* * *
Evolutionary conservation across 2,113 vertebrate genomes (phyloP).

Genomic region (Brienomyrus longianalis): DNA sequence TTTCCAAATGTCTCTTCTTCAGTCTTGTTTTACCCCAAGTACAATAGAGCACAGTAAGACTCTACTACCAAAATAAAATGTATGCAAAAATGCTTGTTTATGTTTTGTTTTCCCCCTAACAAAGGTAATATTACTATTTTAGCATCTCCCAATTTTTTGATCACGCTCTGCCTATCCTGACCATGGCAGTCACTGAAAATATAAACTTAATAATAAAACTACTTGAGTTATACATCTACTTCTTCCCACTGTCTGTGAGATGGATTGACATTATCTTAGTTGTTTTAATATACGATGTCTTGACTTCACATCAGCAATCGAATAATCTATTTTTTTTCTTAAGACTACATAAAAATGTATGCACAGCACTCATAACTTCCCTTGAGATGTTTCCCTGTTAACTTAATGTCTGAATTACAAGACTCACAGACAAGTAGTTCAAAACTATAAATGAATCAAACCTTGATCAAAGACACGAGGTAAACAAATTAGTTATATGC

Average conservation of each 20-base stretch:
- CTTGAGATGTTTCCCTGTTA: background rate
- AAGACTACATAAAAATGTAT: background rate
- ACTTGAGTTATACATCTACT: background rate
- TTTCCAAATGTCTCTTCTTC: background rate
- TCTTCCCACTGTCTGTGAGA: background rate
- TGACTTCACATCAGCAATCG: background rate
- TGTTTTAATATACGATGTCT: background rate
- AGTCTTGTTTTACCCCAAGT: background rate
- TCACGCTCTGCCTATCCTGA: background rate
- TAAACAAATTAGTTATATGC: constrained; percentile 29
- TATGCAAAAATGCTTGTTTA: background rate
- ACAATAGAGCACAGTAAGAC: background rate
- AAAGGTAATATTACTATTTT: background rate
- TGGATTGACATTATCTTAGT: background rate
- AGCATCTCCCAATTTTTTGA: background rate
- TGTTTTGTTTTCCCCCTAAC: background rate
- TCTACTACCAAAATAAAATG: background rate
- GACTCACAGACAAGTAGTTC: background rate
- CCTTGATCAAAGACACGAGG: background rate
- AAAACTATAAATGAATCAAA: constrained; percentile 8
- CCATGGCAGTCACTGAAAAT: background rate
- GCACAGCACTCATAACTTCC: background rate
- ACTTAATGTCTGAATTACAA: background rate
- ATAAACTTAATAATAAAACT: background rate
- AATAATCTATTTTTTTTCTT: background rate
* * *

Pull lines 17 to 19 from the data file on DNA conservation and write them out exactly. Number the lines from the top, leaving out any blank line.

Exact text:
- TGGATTGACATTATCTTAGT: background rate
- AGCATCTCCCAATTTTTTGA: background rate
- TGTTTTGTTTTCCCCCTAAC: background rate